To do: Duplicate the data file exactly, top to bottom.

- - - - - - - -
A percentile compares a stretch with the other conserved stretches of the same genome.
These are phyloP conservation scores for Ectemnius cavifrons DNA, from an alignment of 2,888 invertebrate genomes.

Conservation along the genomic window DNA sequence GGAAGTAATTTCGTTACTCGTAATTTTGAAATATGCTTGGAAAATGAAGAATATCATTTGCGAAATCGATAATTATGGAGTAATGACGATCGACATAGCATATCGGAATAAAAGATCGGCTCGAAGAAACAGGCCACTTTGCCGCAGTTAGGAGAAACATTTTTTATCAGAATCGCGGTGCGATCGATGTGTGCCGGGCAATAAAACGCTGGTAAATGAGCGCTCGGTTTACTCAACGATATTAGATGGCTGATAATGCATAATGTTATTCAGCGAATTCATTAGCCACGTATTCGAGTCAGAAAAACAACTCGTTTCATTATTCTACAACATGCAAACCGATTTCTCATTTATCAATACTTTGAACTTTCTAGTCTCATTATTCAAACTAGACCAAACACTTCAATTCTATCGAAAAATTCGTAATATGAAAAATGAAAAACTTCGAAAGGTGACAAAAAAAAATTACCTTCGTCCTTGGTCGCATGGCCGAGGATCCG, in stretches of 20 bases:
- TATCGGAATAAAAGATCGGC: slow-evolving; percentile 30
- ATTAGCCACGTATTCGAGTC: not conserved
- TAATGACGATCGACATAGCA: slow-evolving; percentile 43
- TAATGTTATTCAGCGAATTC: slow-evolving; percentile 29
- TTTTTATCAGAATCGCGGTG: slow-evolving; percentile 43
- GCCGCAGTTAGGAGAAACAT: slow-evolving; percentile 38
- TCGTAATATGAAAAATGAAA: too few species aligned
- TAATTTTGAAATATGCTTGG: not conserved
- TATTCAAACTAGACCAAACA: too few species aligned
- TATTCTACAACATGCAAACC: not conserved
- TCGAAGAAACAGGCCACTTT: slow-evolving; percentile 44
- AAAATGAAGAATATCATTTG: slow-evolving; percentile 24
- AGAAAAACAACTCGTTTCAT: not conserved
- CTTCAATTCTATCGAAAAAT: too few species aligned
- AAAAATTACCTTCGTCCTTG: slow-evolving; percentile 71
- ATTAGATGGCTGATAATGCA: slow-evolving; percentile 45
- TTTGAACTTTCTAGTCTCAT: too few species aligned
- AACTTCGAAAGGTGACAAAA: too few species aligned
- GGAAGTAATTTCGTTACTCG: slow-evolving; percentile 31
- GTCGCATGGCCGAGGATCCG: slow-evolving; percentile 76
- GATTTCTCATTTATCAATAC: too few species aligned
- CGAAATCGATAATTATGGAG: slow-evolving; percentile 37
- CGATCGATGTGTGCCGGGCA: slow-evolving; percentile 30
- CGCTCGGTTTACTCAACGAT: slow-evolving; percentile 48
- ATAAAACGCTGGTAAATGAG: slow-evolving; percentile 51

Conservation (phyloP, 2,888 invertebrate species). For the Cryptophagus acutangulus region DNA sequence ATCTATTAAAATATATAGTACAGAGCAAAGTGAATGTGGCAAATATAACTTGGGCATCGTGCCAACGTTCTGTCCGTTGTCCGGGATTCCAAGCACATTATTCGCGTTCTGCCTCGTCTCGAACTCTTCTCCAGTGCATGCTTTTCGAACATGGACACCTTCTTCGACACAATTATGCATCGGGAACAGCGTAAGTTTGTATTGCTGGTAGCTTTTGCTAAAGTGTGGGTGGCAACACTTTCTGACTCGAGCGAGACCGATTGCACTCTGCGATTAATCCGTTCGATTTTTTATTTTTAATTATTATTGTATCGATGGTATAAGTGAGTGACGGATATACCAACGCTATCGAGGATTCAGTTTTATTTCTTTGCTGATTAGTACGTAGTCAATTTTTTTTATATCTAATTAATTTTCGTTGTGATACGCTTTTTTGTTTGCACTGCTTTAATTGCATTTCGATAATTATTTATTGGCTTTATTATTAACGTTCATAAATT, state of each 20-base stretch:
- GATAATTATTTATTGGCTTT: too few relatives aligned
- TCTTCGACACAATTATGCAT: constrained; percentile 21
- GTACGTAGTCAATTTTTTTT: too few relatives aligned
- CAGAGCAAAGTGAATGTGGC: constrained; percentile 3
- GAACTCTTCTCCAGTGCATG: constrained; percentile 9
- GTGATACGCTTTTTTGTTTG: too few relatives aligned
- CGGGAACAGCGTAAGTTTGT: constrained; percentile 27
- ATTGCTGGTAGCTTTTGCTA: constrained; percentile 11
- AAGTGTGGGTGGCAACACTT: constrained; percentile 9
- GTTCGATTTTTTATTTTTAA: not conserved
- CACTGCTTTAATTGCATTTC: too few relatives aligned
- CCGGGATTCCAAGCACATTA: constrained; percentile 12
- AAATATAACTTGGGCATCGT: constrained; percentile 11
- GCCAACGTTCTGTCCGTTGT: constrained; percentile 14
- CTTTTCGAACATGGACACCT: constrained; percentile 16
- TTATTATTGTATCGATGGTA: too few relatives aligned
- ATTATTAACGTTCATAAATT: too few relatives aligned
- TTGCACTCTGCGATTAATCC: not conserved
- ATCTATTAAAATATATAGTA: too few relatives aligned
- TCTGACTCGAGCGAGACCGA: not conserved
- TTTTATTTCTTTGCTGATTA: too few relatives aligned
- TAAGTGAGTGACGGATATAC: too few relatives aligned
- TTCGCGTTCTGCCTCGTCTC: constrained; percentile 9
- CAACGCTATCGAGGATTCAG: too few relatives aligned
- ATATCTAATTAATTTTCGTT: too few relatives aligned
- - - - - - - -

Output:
A percentile compares a stretch with the other conserved stretches of the same genome.
These are phyloP conservation scores for Ectemnius cavifrons DNA, from an alignment of 2,888 invertebrate genomes.

Conservation along the genomic window DNA sequence GGAAGTAATTTCGTTACTCGTAATTTTGAAATATGCTTGGAAAATGAAGAATATCATTTGCGAAATCGATAATTATGGAGTAATGACGATCGACATAGCATATCGGAATAAAAGATCGGCTCGAAGAAACAGGCCACTTTGCCGCAGTTAGGAGAAACATTTTTTATCAGAATCGCGGTGCGATCGATGTGTGCCGGGCAATAAAACGCTGGTAAATGAGCGCTCGGTTTACTCAACGATATTAGATGGCTGATAATGCATAATGTTATTCAGCGAATTCATTAGCCACGTATTCGAGTCAGAAAAACAACTCGTTTCATTATTCTACAACATGCAAACCGATTTCTCATTTATCAATACTTTGAACTTTCTAGTCTCATTATTCAAACTAGACCAAACACTTCAATTCTATCGAAAAATTCGTAATATGAAAAATGAAAAACTTCGAAAGGTGACAAAAAAAAATTACCTTCGTCCTTGGTCGCATGGCCGAGGATCCG, in stretches of 20 bases:
- TATCGGAATAAAAGATCGGC: slow-evolving; percentile 30
- ATTAGCCACGTATTCGAGTC: not conserved
- TAATGACGATCGACATAGCA: slow-evolving; percentile 43
- TAATGTTATTCAGCGAATTC: slow-evolving; percentile 29
- TTTTTATCAGAATCGCGGTG: slow-evolving; percentile 43
- GCCGCAGTTAGGAGAAACAT: slow-evolving; percentile 38
- TCGTAATATGAAAAATGAAA: too few species aligned
- TAATTTTGAAATATGCTTGG: not conserved
- TATTCAAACTAGACCAAACA: too few species aligned
- TATTCTACAACATGCAAACC: not conserved
- TCGAAGAAACAGGCCACTTT: slow-evolving; percentile 44
- AAAATGAAGAATATCATTTG: slow-evolving; percentile 24
- AGAAAAACAACTCGTTTCAT: not conserved
- CTTCAATTCTATCGAAAAAT: too few species aligned
- AAAAATTACCTTCGTCCTTG: slow-evolving; percentile 71
- ATTAGATGGCTGATAATGCA: slow-evolving; percentile 45
- TTTGAACTTTCTAGTCTCAT: too few species aligned
- AACTTCGAAAGGTGACAAAA: too few species aligned
- GGAAGTAATTTCGTTACTCG: slow-evolving; percentile 31
- GTCGCATGGCCGAGGATCCG: slow-evolving; percentile 76
- GATTTCTCATTTATCAATAC: too few species aligned
- CGAAATCGATAATTATGGAG: slow-evolving; percentile 37
- CGATCGATGTGTGCCGGGCA: slow-evolving; percentile 30
- CGCTCGGTTTACTCAACGAT: slow-evolving; percentile 48
- ATAAAACGCTGGTAAATGAG: slow-evolving; percentile 51

Conservation (phyloP, 2,888 invertebrate species). For the Cryptophagus acutangulus region DNA sequence ATCTATTAAAATATATAGTACAGAGCAAAGTGAATGTGGCAAATATAACTTGGGCATCGTGCCAACGTTCTGTCCGTTGTCCGGGATTCCAAGCACATTATTCGCGTTCTGCCTCGTCTCGAACTCTTCTCCAGTGCATGCTTTTCGAACATGGACACCTTCTTCGACACAATTATGCATCGGGAACAGCGTAAGTTTGTATTGCTGGTAGCTTTTGCTAAAGTGTGGGTGGCAACACTTTCTGACTCGAGCGAGACCGATTGCACTCTGCGATTAATCCGTTCGATTTTTTATTTTTAATTATTATTGTATCGATGGTATAAGTGAGTGACGGATATACCAACGCTATCGAGGATTCAGTTTTATTTCTTTGCTGATTAGTACGTAGTCAATTTTTTTTATATCTAATTAATTTTCGTTGTGATACGCTTTTTTGTTTGCACTGCTTTAATTGCATTTCGATAATTATTTATTGGCTTTATTATTAACGTTCATAAATT, state of each 20-base stretch:
- GATAATTATTTATTGGCTTT: too few relatives aligned
- TCTTCGACACAATTATGCAT: constrained; percentile 21
- GTACGTAGTCAATTTTTTTT: too few relatives aligned
- CAGAGCAAAGTGAATGTGGC: constrained; percentile 3
- GAACTCTTCTCCAGTGCATG: constrained; percentile 9
- GTGATACGCTTTTTTGTTTG: too few relatives aligned
- CGGGAACAGCGTAAGTTTGT: constrained; percentile 27
- ATTGCTGGTAGCTTTTGCTA: constrained; percentile 11
- AAGTGTGGGTGGCAACACTT: constrained; percentile 9
- GTTCGATTTTTTATTTTTAA: not conserved
- CACTGCTTTAATTGCATTTC: too few relatives aligned
- CCGGGATTCCAAGCACATTA: constrained; percentile 12
- AAATATAACTTGGGCATCGT: constrained; percentile 11
- GCCAACGTTCTGTCCGTTGT: constrained; percentile 14
- CTTTTCGAACATGGACACCT: constrained; percentile 16
- TTATTATTGTATCGATGGTA: too few relatives aligned
- ATTATTAACGTTCATAAATT: too few relatives aligned
- TTGCACTCTGCGATTAATCC: not conserved
- ATCTATTAAAATATATAGTA: too few relatives aligned
- TCTGACTCGAGCGAGACCGA: not conserved
- TTTTATTTCTTTGCTGATTA: too few relatives aligned
- TAAGTGAGTGACGGATATAC: too few relatives aligned
- TTCGCGTTCTGCCTCGTCTC: constrained; percentile 9
- CAACGCTATCGAGGATTCAG: too few relatives aligned
- ATATCTAATTAATTTTCGTT: too few relatives aligned